May 27, 2011

Torresen approved as Maine federal judge

By Jonathan Riskind
Washington Bureau Chief

WASHINGTON -- The Senate Judiciary Committee voted Thursday to approve the nomination of Nancy Torresen to be Maine's next federal court judge.

The unanimous bipartisan voice vote cleared Torresen for a Senate confirmation vote, perhaps this summer.

Torresen, an assistant U.S. attorney, was one of five U.S. District Court nominees who were approved by the Judiciary Committee during a brief meeting.

Among those who voted in favor of Torresen were several GOP senators, including the committee's top Republican, Sen. Chuck Grassley of Iowa. Grassley said in an interview after the vote that he intends to vote for Torresen on the Senate floor.

Maine's U.S. senators, Republicans Olympia Snowe and Susan Collins, are not on the Judiciary Committee, but both attended a committee hearing on May 4 to support Torresen's nomination.

"The unanimous vote means that Torresen should easily be confirmed when she receives a floor vote because she is well qualified, uncontroversial and has strong support from the Maine senators," said Carl Tobias, a professor at the University of Richmond Law School and an expert on federal judicial nominations.

Grassley asked several pointed questions of Torresen during the hearing on May 4, including about Torresen's stint from 2006-09 on the board of directors of the Mabel Wadsworth Women's Health Center in Bangor, which Grassley noted does abortions.

Grassley said at the hearing that the Wadsworth center had characterized George Tiller, a doctor in Kansas who carried out late-term abortions and was shot and killed in 2009, as a hero. He asked Torresen if she agreed with that characterization.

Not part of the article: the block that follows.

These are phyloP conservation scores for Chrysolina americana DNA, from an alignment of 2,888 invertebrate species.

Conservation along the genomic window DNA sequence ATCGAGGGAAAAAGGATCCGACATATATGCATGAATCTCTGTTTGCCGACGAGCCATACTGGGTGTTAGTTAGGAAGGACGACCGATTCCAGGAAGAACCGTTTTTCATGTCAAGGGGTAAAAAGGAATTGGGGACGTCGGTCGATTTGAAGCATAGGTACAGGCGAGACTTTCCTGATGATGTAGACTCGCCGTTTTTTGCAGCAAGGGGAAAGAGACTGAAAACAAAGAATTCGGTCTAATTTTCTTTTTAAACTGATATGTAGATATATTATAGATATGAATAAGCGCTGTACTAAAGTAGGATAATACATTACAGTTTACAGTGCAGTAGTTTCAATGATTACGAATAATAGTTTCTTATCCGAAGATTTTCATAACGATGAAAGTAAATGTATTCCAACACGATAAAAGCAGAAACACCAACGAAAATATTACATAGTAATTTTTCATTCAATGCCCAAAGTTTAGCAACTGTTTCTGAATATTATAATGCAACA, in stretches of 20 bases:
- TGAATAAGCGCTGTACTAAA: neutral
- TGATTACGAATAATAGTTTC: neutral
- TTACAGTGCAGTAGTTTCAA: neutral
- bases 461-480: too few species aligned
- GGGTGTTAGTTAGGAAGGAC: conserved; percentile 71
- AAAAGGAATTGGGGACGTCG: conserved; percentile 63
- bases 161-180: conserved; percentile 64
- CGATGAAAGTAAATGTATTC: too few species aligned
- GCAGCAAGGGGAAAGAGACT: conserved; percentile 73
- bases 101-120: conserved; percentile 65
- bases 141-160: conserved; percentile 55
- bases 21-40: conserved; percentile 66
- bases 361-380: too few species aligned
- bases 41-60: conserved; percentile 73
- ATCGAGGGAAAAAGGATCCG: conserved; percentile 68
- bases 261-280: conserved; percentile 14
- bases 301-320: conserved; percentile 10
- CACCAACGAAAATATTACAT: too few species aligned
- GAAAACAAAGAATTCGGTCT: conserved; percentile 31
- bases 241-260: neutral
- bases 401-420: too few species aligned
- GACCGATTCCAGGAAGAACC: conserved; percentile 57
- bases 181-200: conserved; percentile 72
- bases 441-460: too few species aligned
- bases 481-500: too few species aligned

Torresen responded that the center offered an array of women's health services and did not conduct late-term abortions. She said that she was not aware of the center's reference to Tiller, and that her views are not "squarely aligned" with the center's views.

In her written response to Grassley, Torresen said she was not involved in the center's planning for a vigil for Tiller, did not attend the vigil and was not involved in the center's statements about Tiller.

Grassley said after the committee vote that he was satisfied with Torresen's responses to his questions.

Torreson was nominated by President Obama in early March to fill the seat being vacated by Judge D. Brock Hornby. Hornby, who was nominated in 1991 by President George H.W. Bush, went on senior status last year but continues to handle a full case load.

A Judiciary Committee spokeswoman said Torresen and the other four nominees approved Thursday join 14 nominees already awaiting Senate votes.

Judicial nominations sometimes move slowly to the Senate floor. But Tobias, the law professor, said Torreson's easy committee approval and strong support from Snowe and Collins -- whose votes often are sought by leaders from both parties -- could help her nomination get to the floor relatively quickly.

In a prepared statement after the committee vote, Snowe said, "Torresen would bring to the bench a diversity of trial and appellate experience before Maine's federal magistrate, and our district and appellate judges. I look forward to the full Senate's swift confirmation of this well-qualified nominee."

Collins noted in a statement that Torresen also has spent time in the Maine Attorney General's Office, as a prosecutor in appeals of serious crime convictions. She returned in 2001 to the U.S. Attorney's Office, based in Bangor, where she has investigated and prosecuted violent crimes.

"Nancy Torresen is well respected in the legal community," Collins said. "Her work as a prosecutor in both the federal and state judicial systems, her integrity, her temperament, and her respect for precedent make her well qualified to serve as Maine's next federal judge."

Jonathan Riskind -- 791-6280


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